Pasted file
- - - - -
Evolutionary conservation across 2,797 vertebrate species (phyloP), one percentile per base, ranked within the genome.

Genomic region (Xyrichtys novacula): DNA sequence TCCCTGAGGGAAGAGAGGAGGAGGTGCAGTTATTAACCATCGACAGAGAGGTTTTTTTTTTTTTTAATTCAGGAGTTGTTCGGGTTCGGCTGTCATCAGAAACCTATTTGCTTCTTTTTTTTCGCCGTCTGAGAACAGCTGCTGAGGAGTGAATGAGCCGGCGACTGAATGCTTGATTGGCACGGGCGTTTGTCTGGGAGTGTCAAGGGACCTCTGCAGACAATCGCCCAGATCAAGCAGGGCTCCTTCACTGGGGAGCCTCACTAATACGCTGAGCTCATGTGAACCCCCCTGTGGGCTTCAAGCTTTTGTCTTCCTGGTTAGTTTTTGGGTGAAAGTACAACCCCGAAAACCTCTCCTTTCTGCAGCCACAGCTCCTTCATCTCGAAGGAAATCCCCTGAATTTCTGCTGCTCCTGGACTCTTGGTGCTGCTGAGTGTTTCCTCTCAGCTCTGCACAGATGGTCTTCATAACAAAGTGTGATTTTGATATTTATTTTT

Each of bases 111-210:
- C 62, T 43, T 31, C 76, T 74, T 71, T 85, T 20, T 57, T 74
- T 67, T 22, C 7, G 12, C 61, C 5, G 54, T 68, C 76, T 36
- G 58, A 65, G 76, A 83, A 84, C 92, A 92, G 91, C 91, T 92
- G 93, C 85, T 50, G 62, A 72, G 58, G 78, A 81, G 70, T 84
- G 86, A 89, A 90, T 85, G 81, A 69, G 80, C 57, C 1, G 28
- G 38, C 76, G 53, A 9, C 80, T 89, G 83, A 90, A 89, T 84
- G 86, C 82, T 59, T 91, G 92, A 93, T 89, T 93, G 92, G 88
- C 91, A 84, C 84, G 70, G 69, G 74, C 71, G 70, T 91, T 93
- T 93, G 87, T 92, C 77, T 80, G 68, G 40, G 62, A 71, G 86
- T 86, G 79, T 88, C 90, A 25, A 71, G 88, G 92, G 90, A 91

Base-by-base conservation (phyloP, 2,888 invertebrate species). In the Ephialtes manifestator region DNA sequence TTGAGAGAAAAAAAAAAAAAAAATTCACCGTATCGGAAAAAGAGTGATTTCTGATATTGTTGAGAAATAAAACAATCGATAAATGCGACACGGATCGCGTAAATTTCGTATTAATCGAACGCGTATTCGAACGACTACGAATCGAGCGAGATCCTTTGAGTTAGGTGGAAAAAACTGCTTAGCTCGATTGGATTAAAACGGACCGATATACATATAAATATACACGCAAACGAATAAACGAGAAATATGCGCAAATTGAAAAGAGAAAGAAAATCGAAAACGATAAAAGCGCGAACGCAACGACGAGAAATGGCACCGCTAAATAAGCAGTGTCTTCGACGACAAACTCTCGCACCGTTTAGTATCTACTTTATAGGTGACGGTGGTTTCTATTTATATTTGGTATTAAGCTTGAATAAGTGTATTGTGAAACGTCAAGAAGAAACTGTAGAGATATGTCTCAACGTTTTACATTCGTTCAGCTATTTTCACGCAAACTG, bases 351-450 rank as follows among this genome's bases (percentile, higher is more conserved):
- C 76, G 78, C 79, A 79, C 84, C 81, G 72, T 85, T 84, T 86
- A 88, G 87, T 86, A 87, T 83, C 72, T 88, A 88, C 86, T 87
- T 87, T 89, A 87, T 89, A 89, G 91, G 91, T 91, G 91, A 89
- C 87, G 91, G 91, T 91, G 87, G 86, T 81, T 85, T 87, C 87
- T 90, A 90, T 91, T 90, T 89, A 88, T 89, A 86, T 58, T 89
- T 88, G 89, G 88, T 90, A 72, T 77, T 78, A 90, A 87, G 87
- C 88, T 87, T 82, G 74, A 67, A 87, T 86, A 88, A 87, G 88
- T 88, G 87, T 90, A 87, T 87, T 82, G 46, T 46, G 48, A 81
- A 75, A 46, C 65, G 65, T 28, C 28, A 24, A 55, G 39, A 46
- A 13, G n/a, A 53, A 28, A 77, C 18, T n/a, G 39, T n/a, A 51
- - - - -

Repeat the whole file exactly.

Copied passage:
Evolutionary conservation across 2,797 vertebrate species (phyloP), one percentile per base, ranked within the genome.

Genomic region (Xyrichtys novacula): DNA sequence TCCCTGAGGGAAGAGAGGAGGAGGTGCAGTTATTAACCATCGACAGAGAGGTTTTTTTTTTTTTTAATTCAGGAGTTGTTCGGGTTCGGCTGTCATCAGAAACCTATTTGCTTCTTTTTTTTCGCCGTCTGAGAACAGCTGCTGAGGAGTGAATGAGCCGGCGACTGAATGCTTGATTGGCACGGGCGTTTGTCTGGGAGTGTCAAGGGACCTCTGCAGACAATCGCCCAGATCAAGCAGGGCTCCTTCACTGGGGAGCCTCACTAATACGCTGAGCTCATGTGAACCCCCCTGTGGGCTTCAAGCTTTTGTCTTCCTGGTTAGTTTTTGGGTGAAAGTACAACCCCGAAAACCTCTCCTTTCTGCAGCCACAGCTCCTTCATCTCGAAGGAAATCCCCTGAATTTCTGCTGCTCCTGGACTCTTGGTGCTGCTGAGTGTTTCCTCTCAGCTCTGCACAGATGGTCTTCATAACAAAGTGTGATTTTGATATTTATTTTT

Each of bases 111-210:
- C 62, T 43, T 31, C 76, T 74, T 71, T 85, T 20, T 57, T 74
- T 67, T 22, C 7, G 12, C 61, C 5, G 54, T 68, C 76, T 36
- G 58, A 65, G 76, A 83, A 84, C 92, A 92, G 91, C 91, T 92
- G 93, C 85, T 50, G 62, A 72, G 58, G 78, A 81, G 70, T 84
- G 86, A 89, A 90, T 85, G 81, A 69, G 80, C 57, C 1, G 28
- G 38, C 76, G 53, A 9, C 80, T 89, G 83, A 90, A 89, T 84
- G 86, C 82, T 59, T 91, G 92, A 93, T 89, T 93, G 92, G 88
- C 91, A 84, C 84, G 70, G 69, G 74, C 71, G 70, T 91, T 93
- T 93, G 87, T 92, C 77, T 80, G 68, G 40, G 62, A 71, G 86
- T 86, G 79, T 88, C 90, A 25, A 71, G 88, G 92, G 90, A 91

Base-by-base conservation (phyloP, 2,888 invertebrate species). In the Ephialtes manifestator region DNA sequence TTGAGAGAAAAAAAAAAAAAAAATTCACCGTATCGGAAAAAGAGTGATTTCTGATATTGTTGAGAAATAAAACAATCGATAAATGCGACACGGATCGCGTAAATTTCGTATTAATCGAACGCGTATTCGAACGACTACGAATCGAGCGAGATCCTTTGAGTTAGGTGGAAAAAACTGCTTAGCTCGATTGGATTAAAACGGACCGATATACATATAAATATACACGCAAACGAATAAACGAGAAATATGCGCAAATTGAAAAGAGAAAGAAAATCGAAAACGATAAAAGCGCGAACGCAACGACGAGAAATGGCACCGCTAAATAAGCAGTGTCTTCGACGACAAACTCTCGCACCGTTTAGTATCTACTTTATAGGTGACGGTGGTTTCTATTTATATTTGGTATTAAGCTTGAATAAGTGTATTGTGAAACGTCAAGAAGAAACTGTAGAGATATGTCTCAACGTTTTACATTCGTTCAGCTATTTTCACGCAAACTG, bases 351-450 rank as follows among this genome's bases (percentile, higher is more conserved):
- C 76, G 78, C 79, A 79, C 84, C 81, G 72, T 85, T 84, T 86
- A 88, G 87, T 86, A 87, T 83, C 72, T 88, A 88, C 86, T 87
- T 87, T 89, A 87, T 89, A 89, G 91, G 91, T 91, G 91, A 89
- C 87, G 91, G 91, T 91, G 87, G 86, T 81, T 85, T 87, C 87
- T 90, A 90, T 91, T 90, T 89, A 88, T 89, A 86, T 58, T 89
- T 88, G 89, G 88, T 90, A 72, T 77, T 78, A 90, A 87, G 87
- C 88, T 87, T 82, G 74, A 67, A 87, T 86, A 88, A 87, G 88
- T 88, G 87, T 90, A 87, T 87, T 82, G 46, T 46, G 48, A 81
- A 75, A 46, C 65, G 65, T 28, C 28, A 24, A 55, G 39, A 46
- A 13, G n/a, A 53, A 28, A 77, C 18, T n/a, G 39, T n/a, A 51